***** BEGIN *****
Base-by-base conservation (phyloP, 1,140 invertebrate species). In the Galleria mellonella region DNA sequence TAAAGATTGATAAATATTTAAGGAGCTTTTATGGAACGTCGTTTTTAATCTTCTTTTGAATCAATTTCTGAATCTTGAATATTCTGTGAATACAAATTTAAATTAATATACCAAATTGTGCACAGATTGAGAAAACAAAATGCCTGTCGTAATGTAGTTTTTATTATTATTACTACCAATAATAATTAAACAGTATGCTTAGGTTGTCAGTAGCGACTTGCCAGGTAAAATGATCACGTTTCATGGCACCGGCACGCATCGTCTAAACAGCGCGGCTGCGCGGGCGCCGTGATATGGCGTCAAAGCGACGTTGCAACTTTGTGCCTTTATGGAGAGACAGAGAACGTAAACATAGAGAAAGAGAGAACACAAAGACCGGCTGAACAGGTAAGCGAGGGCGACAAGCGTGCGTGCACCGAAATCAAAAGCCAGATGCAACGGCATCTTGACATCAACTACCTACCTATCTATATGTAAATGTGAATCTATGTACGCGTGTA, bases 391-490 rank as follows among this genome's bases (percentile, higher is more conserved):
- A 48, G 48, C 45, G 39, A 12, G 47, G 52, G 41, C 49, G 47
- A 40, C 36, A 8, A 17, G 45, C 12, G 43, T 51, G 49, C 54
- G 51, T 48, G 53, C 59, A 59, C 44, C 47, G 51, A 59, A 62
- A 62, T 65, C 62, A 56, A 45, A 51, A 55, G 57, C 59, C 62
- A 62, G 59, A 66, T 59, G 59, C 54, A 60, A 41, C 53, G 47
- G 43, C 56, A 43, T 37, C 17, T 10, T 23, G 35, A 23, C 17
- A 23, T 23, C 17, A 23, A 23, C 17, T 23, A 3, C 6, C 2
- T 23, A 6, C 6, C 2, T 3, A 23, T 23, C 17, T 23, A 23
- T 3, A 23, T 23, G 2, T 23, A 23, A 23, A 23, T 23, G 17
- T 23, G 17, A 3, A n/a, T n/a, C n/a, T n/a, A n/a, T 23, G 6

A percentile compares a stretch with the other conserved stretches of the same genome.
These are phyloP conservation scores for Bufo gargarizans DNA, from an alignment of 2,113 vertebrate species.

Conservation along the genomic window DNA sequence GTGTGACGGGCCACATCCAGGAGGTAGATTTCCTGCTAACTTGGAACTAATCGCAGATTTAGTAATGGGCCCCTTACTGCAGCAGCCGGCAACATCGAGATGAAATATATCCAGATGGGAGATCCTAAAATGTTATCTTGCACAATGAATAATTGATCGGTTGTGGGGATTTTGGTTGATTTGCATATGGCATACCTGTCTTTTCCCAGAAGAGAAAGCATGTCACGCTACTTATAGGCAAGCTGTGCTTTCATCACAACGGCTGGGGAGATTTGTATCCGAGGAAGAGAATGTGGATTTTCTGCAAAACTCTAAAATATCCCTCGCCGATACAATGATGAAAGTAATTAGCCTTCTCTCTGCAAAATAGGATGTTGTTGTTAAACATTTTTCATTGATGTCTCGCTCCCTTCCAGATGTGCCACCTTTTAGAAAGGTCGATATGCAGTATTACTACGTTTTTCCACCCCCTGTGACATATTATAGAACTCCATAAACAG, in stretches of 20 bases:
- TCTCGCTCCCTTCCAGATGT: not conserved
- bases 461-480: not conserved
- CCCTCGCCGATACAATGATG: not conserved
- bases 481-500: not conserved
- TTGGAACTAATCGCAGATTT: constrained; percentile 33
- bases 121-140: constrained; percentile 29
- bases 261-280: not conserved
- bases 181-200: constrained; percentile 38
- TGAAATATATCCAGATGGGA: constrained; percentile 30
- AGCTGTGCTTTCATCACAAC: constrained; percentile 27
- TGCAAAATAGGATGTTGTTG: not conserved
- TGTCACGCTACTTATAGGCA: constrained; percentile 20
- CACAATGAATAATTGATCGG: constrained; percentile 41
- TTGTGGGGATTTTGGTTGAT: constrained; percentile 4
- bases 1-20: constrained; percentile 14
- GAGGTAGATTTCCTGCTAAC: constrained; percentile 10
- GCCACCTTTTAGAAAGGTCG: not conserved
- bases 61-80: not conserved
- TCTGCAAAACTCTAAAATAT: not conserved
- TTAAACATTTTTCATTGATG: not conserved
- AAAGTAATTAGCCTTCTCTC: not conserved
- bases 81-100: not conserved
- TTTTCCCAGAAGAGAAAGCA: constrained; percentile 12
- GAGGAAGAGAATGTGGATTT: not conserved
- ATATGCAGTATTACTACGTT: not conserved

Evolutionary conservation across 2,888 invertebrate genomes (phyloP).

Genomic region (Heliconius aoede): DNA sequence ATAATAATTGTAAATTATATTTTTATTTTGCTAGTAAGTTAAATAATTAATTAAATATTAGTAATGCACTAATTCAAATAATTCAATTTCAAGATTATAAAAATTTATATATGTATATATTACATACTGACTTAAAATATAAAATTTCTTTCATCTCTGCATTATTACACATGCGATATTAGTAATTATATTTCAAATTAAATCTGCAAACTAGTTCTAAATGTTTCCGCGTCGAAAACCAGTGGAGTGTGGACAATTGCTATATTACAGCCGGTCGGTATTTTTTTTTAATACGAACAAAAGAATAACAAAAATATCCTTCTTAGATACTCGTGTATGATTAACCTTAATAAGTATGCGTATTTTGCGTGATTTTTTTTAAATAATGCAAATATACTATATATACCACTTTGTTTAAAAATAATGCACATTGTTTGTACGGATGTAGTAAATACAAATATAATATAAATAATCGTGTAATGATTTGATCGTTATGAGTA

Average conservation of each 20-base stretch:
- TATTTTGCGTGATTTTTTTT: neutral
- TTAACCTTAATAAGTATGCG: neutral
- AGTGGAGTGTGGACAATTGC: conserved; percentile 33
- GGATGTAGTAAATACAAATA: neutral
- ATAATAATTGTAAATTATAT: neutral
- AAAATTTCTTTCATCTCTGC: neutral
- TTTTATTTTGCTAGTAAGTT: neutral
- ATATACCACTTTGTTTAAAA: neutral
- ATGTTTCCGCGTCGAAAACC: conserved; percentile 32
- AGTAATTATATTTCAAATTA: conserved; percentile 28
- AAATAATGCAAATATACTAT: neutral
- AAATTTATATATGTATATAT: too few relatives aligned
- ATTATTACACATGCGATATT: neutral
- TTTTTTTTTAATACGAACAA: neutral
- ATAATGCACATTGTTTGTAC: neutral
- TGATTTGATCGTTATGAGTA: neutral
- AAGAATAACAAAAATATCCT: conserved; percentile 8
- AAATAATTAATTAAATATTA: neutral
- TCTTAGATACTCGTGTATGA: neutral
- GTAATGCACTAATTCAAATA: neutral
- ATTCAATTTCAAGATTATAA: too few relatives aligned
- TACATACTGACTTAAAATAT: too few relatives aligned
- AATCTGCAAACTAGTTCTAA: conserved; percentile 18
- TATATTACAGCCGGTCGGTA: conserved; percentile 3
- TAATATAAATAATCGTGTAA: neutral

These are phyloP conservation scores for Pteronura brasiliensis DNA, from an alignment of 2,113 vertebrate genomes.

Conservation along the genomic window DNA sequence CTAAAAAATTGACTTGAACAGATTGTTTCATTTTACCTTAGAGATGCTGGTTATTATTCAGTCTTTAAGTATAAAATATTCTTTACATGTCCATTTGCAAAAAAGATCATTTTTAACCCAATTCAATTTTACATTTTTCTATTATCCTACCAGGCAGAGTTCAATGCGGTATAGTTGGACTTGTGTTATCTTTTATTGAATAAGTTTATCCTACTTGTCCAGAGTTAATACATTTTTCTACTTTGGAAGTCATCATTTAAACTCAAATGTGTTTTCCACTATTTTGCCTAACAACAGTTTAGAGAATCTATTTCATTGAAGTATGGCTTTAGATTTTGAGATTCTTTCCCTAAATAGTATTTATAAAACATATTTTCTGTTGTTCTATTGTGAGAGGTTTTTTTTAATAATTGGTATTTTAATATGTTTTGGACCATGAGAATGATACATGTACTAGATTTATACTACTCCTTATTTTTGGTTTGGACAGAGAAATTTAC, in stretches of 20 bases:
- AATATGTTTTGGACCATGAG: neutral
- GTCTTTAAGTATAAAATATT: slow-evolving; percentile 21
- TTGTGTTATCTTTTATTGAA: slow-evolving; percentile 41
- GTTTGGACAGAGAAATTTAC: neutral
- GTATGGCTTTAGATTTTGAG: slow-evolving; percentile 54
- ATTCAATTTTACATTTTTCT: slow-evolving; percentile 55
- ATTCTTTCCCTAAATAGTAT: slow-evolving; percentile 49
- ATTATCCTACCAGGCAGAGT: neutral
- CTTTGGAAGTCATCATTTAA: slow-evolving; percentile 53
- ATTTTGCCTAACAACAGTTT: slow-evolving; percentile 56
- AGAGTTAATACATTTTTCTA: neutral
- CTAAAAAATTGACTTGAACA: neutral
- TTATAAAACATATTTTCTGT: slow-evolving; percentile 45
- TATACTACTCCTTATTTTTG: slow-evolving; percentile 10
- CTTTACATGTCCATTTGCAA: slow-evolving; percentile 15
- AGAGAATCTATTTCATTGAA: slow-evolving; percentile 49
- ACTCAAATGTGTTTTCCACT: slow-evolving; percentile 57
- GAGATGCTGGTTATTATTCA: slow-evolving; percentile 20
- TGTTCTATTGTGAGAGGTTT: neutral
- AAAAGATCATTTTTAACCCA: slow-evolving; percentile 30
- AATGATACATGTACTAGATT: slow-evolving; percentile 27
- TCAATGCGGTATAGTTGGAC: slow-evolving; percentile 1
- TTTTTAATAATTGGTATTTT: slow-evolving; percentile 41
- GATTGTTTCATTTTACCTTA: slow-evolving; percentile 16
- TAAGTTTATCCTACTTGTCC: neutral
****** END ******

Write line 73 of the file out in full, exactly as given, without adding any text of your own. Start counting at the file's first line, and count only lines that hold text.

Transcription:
- GTTTGGACAGAGAAATTTAC: neutral